Has anyone ever told you that your hair is in trouble based off of what your mother's father's follicles look like? Well, don't believe what you hear—this is just another incredibly widespread hair loss myth. Though Imahiyerobo-Ip says that "when it comes to hormonal hair loss, genetics matters," it's not just the genetics on your mom's side that you have to contend with. "If you have a family history of hair loss on your father or mother's side, you may be at an increased risk of hereditary hair loss," she says.
Wearing hats causes hair loss.
You can wear as many hats as you want, whenever you want—they're not going to cause hair loss or balding. "People wear hats to cover hair thinning, but it's not causing it. You either have the genetic predisposition to hair loss/thinning or you don't," says hair restoration specialist Angela Phipps, DO, a HairClub medical advisor in Raleigh, North Carolina. "There can be other conditions that can cause hair loss, but it's definitely not from wearing a hat."
Too much testosterone causes hair loss.
Many people think the amount of testosterone someone has plays a role in hair loss. In reality, whether their testosterone levels are high, low, or normal, there's no actual link. "While the hormone that causes hair loss in men is derived from testosterone—dihydrotestosterone (DHT)—it's whether or not the hair follicles have the genetic predisposition to be sensitive to the DHT that determines if one will lose their hair," Phipps says.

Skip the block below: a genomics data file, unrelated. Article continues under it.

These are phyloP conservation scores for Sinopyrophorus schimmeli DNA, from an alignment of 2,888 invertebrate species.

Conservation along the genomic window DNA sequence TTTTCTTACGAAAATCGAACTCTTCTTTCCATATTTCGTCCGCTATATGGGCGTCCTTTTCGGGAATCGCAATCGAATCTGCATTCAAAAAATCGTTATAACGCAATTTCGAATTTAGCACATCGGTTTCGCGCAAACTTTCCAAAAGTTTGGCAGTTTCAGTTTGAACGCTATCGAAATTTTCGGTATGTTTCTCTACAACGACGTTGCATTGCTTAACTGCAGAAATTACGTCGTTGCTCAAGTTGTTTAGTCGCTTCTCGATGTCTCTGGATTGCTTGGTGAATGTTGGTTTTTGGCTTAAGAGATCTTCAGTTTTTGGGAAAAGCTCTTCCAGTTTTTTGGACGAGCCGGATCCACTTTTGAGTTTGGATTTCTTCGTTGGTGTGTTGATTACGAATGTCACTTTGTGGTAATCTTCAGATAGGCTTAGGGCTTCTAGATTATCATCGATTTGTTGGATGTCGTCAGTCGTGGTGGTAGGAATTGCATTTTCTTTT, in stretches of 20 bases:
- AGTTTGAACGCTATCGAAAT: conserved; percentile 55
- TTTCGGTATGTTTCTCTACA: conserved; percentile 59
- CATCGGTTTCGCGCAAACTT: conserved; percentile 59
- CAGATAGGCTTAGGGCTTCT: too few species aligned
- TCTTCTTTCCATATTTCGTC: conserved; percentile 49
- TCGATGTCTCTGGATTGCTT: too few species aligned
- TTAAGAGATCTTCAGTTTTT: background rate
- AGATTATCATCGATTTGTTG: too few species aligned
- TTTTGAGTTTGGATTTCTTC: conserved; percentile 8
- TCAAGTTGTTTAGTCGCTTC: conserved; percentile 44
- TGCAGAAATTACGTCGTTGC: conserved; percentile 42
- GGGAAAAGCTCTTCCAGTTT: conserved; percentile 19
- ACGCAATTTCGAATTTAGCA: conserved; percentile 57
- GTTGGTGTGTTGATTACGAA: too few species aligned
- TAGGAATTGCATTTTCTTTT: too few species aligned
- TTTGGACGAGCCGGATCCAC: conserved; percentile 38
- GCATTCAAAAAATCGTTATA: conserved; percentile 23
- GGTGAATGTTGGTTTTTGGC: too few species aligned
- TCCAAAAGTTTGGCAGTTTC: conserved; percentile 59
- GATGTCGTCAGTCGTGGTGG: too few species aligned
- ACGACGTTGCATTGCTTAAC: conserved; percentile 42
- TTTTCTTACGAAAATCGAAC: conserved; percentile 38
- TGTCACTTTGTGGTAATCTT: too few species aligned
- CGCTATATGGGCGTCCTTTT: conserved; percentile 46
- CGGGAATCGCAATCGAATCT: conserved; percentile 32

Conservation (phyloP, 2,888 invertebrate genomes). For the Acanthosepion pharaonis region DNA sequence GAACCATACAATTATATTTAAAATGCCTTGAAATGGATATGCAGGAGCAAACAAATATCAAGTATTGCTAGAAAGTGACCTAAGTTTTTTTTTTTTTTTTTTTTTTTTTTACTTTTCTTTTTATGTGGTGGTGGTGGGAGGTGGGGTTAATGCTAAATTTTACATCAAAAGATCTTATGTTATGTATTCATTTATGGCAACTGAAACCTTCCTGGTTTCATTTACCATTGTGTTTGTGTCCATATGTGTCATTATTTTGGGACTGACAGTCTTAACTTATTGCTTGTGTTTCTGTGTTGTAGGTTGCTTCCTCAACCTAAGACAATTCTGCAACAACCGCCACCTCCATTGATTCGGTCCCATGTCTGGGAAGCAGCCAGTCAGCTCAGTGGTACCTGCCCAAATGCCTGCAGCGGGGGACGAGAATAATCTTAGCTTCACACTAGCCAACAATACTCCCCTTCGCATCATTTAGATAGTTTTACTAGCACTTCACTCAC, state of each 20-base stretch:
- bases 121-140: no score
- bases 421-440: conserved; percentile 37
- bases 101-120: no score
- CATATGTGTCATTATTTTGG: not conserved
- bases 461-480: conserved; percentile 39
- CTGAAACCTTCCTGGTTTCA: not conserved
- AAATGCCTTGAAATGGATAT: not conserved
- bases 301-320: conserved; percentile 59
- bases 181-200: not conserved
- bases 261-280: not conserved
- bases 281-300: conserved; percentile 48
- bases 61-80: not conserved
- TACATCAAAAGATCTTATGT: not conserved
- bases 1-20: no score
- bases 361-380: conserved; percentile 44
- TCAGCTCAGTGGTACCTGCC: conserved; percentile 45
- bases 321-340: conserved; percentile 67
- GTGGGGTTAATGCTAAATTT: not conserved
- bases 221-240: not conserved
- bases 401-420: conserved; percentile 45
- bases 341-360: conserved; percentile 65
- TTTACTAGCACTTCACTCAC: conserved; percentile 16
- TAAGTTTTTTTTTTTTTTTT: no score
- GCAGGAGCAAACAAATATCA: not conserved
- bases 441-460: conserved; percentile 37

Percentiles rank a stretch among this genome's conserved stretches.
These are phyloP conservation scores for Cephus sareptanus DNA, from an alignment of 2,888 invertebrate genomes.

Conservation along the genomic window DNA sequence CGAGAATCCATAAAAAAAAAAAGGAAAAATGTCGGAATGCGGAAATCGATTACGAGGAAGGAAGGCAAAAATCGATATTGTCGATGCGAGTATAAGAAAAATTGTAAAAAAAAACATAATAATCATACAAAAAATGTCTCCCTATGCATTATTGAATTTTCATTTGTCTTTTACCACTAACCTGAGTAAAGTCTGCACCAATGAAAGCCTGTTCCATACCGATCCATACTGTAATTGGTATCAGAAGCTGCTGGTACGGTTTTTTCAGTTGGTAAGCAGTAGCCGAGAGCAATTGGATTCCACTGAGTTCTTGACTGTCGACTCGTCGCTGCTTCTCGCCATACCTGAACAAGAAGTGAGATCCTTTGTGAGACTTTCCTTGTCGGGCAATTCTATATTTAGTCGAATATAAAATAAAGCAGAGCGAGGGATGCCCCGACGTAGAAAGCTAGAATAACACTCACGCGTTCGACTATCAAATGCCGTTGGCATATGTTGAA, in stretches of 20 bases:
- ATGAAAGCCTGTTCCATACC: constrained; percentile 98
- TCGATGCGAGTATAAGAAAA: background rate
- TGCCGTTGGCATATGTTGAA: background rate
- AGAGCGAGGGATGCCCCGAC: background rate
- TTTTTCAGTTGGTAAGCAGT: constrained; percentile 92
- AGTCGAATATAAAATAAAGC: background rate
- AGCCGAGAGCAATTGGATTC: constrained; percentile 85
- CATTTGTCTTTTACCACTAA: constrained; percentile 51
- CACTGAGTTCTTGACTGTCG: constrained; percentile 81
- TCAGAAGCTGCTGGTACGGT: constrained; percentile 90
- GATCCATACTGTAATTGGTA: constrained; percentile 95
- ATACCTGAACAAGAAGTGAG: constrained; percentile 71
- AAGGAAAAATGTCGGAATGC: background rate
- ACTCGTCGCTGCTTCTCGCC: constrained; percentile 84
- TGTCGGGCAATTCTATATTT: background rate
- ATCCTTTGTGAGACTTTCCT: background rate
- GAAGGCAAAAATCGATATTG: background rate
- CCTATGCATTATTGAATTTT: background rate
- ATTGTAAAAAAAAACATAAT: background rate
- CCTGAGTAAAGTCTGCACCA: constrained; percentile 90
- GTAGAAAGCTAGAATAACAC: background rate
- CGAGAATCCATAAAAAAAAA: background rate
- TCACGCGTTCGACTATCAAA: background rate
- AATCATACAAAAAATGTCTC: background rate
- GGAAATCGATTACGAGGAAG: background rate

Excessive shampooing can cause hair loss.
Just because you love shampooing your hair on the regular doesn't mean you should be worried about hair loss. According to Phipps, washing your hair causes dead strands to fall out—something that's totally normal, as people lose up to 150 hairs a day. A certain percentage of that just so happens to occur while you're in the shower, not because of any hair loss issues.
"The physical act of shampooing simply removes hair shafts that have already detached from the follicle that's under the skin and is ready to come out because the follicle root is starting to produce a new hair shaft," Phipps says. "Also, conversely, not washing your hair enough doesn't cause hair loss either."